AFTER 21 happy years, a new era beckons for St Mary’s Boys National School in Ferrybank as Principal Ger Duggan has retired having seen student numbers double in his time there.
During his time in Ferrybank, having followed Richard Hayden after arriving from St Declan’s NS in January 1998, Mr Duggan saw the school grow from a typical village school to a multi-cultural one, although it remained at the heart of the community.
Speaking of a retirement party at the conclusion of the year, he said: “It was pretty emotional. It was a heavy, busy week. An awful lot of people, particularly staff, put a huge amount of effort into it and people who I would have come across right from the start when I went to Ferrybank were invited to be there and so many of them were there so it was just lovely. It was pretty draining, but a nice evening, really lovely.”
Mr Duggan, who jokes that he his final few weeks were so busy he still hasn’t had the opportunity to clean his desk, said that there wasn’t enough time in the day to discuss all of the changes to the school and education since he took up the position.
“I went into a school in January 1998 that was so different from anything I had ever experienced. I was used to teaching one class and then in Ferrybank there were just five teachers, I had two different classes, I thought it was the most alien thing at the time. In my first full year there were just four of us – Jack Kennedy, Cathy Ryan, Brid Powell and myself.”
Around 100 pupils attended the school when he began, a figure which stands at 220 today, while the new Principal will inherit a staff of 15 in September.
“I suppose I had been influenced by Principals I had been working with and for. Two of these were in St Declan’s who were De La Salle Brothers – Br Finian and a man who’s still alive, Brother Finbar. If I wanted to bring anything in particular it would be that if people walked into the school they would know they were walking into a place where they were welcome with a good atmosphere. If that’s there it means things are going well.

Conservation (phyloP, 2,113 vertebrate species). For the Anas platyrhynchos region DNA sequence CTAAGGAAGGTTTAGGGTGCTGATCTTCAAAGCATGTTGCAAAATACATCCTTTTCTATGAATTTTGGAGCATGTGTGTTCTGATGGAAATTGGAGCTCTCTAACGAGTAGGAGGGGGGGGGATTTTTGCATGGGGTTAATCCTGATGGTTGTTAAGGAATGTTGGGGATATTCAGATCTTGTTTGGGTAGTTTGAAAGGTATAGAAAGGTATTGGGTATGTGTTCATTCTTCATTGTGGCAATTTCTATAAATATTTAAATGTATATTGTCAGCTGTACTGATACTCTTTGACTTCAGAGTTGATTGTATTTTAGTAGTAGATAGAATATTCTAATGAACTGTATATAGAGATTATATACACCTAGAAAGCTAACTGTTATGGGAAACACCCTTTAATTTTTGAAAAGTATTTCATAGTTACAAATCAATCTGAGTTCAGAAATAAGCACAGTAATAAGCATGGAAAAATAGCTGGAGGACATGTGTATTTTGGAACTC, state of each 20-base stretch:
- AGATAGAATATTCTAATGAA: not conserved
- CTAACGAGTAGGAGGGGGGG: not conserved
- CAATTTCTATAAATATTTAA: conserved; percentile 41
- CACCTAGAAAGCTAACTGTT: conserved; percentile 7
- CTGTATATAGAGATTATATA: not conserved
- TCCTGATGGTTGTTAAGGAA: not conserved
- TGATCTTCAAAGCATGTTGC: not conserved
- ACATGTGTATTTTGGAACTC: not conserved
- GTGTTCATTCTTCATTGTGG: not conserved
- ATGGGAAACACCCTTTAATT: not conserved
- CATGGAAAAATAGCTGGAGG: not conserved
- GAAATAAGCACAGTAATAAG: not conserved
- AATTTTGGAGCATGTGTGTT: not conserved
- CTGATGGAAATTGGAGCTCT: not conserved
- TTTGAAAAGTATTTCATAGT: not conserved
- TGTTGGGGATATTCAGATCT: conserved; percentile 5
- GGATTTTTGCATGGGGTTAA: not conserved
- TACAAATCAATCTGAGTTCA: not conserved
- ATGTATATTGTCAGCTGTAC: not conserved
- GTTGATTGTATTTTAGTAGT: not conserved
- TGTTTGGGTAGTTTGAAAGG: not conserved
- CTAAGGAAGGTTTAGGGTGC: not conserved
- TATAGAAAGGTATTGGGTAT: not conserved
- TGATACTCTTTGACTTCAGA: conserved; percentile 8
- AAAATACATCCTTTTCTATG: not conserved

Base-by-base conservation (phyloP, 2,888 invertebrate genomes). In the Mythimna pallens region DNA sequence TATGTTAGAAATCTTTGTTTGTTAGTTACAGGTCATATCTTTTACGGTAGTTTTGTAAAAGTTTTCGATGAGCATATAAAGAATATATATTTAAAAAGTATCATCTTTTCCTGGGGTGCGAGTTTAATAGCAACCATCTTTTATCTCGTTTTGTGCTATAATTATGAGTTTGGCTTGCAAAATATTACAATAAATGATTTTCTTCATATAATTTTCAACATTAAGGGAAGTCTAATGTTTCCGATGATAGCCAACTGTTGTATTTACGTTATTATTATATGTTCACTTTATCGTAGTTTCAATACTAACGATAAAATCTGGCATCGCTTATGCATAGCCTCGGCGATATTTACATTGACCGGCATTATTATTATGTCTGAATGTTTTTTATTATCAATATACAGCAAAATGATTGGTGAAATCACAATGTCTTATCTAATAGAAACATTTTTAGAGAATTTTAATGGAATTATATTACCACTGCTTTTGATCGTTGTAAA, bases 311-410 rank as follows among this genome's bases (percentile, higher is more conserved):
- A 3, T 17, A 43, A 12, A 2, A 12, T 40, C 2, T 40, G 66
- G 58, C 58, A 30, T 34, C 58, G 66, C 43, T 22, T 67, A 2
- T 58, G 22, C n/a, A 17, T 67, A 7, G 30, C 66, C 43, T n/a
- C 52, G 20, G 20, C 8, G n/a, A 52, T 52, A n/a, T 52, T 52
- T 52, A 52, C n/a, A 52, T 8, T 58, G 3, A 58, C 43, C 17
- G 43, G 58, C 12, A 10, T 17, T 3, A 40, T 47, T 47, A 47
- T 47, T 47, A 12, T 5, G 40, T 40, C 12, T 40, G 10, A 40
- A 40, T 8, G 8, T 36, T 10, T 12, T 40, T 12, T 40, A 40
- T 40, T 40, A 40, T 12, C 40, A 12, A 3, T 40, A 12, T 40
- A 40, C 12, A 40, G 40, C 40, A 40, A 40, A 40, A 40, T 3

“I can’t think of a time when things were negative. We had a fantastic staff. Getting new young teachers on board brought a new dynamic but there was certainly nothing wrong with the older ones that were here either. Jack Kennedy, who I knew all my life because he was a year ahead of me in school, you could write two books about his life. There was never a dull moment with him.”
A sports enthusiast, he says he always appreciated the close ties with clubs across the community in Ferrybank – adding that he had the three best keys in Ferrybank, the GAA club, the soccer club and the parish centre. Unsurprisingly, some of his highlights included sporting successes like the Jack Kennedy Cup in 2008 and he laughs as he mentions Fr Crotty, when sussing him out before hiring him, had been told “he was fond of the bigger ball” due to his love of soccer.
At the moment he has no concrete plans for the future given it doesn’t feel real yet.
“It probably won’t really sink in until September. I would have been looking forward to going back. I’ll enjoy more time with my wife. I suppose the major plan is that when September comes to start making plans. For now, I’m going to enjoy the summer and play some golf.”
In the coming weeks however, his fond memories will be at the forefront of his mind, with new Principal, Kilkenny man James Robinson set to steer the ship from September having taught in Drangan, Tipperary.
“It’s been a privilege for me to have been the principal of such a great school for the last twenty one and a half years; to have worked with so many wonderful colleagues, to have met so many fantastic, positive people who gave me such tremendous support and finally, to have taught and (have) been the principal for so many superb boys.
“It’s time for the next principal to lead our great school and I have no doubt that James Robinson will do exactly that.”